He scoured the papers and used car lots and found this, and it was close enough, and doable: A Chevelle 300 Deluxe Sport Coupe. Two-barrel lo-po 307 V8. But at least it didn’t have the Powerglide; the three-on-the-tree at least allowed for mini-burnouts. And to top it off, it had a factory vinyl roof. Deal!
Just to clarify: back in the day, the overwhelming majority of Chevelles would sport a Malibu badge here on their front fenders. Malibu was the higher-trim version of the Chevelle, and also the big seller, by far. Malibu coupes where everywhere in ’68 and ’69. My high school girlfriend’s parents traded in a ’63 VW Beetle on a gold with black vinyl topped ’69 Malibu coupe, which was undoubtedly the most common color combo then. 307, PG, power steering, and as dull to drive as dishwater. Give me the Beetle any day.
But this one is almost a unicorn: a 300 Deluxe Sport Coupe, which was actually the middle trim level, and also came in a regular (post) coupe (yellow) and sedan (below).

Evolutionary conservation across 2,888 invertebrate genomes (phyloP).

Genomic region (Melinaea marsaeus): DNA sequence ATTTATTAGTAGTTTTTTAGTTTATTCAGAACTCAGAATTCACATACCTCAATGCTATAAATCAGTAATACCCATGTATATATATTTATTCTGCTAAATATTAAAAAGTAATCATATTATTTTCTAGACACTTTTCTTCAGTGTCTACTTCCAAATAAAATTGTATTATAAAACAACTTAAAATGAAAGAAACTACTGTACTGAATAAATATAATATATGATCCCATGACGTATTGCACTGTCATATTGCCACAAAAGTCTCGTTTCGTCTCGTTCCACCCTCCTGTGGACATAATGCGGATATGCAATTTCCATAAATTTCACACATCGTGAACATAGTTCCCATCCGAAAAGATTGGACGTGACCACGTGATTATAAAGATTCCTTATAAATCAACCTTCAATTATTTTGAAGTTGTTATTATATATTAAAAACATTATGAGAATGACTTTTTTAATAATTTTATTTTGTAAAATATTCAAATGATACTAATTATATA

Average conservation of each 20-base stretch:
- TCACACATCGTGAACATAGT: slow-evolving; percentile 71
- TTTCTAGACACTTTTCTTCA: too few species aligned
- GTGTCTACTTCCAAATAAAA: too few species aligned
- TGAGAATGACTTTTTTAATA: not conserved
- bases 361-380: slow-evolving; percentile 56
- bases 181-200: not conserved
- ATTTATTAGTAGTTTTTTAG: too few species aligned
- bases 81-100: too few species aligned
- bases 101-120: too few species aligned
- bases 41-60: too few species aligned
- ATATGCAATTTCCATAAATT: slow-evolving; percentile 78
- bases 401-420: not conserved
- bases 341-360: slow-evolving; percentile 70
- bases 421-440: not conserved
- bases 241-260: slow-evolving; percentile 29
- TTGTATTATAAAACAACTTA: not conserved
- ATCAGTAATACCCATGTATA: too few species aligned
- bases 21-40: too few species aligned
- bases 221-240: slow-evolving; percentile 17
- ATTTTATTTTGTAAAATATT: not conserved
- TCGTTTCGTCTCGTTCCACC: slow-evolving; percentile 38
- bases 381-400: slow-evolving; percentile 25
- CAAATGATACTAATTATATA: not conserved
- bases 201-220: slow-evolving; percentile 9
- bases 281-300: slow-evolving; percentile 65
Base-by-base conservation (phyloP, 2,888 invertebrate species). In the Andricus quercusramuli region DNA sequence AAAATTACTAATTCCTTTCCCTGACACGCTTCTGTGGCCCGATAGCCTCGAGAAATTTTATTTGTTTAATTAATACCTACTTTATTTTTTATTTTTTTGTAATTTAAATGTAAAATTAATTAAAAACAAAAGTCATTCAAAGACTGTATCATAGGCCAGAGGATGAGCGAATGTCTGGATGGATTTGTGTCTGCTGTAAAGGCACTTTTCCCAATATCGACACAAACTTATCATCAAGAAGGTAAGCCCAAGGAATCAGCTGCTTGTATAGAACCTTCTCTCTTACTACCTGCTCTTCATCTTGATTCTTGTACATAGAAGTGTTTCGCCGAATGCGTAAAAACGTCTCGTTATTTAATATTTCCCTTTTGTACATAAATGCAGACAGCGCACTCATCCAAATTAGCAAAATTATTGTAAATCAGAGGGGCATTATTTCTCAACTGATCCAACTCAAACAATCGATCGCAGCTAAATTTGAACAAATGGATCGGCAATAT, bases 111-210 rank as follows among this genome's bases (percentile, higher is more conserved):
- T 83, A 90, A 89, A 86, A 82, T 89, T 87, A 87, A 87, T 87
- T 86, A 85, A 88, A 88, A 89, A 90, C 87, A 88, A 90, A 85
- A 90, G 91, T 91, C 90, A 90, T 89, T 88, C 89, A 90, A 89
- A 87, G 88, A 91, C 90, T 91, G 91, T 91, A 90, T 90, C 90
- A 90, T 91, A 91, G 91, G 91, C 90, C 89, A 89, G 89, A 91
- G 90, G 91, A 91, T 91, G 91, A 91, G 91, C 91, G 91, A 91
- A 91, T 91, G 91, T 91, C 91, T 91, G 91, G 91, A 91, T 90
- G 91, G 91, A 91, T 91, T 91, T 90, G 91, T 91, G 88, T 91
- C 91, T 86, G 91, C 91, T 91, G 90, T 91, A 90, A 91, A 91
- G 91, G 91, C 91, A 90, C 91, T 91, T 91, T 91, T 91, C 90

The only thing below that was the regular 300, which only came in a post coupe (above) and wagon. Having been an eagle-eyed car spotter in 1968 or so, I can assure you that these 300 and 300 Deluxes were mighty scarce on the groundWhy? The economy was booming thanks to the Vietnam war, and nobody wanted a stripper anymore (except of course my father, the neurologist). Strippers (the car type) just were not cool anymore, and in ’68, almost evryone wanted to be cool, if even just a bit so. That had changed very quickly from say 5 or 7 years earlier, where strippers were all too common. If you were so poor in ’68 that you couldn’t afford a Malibu, you bought a Nova instead.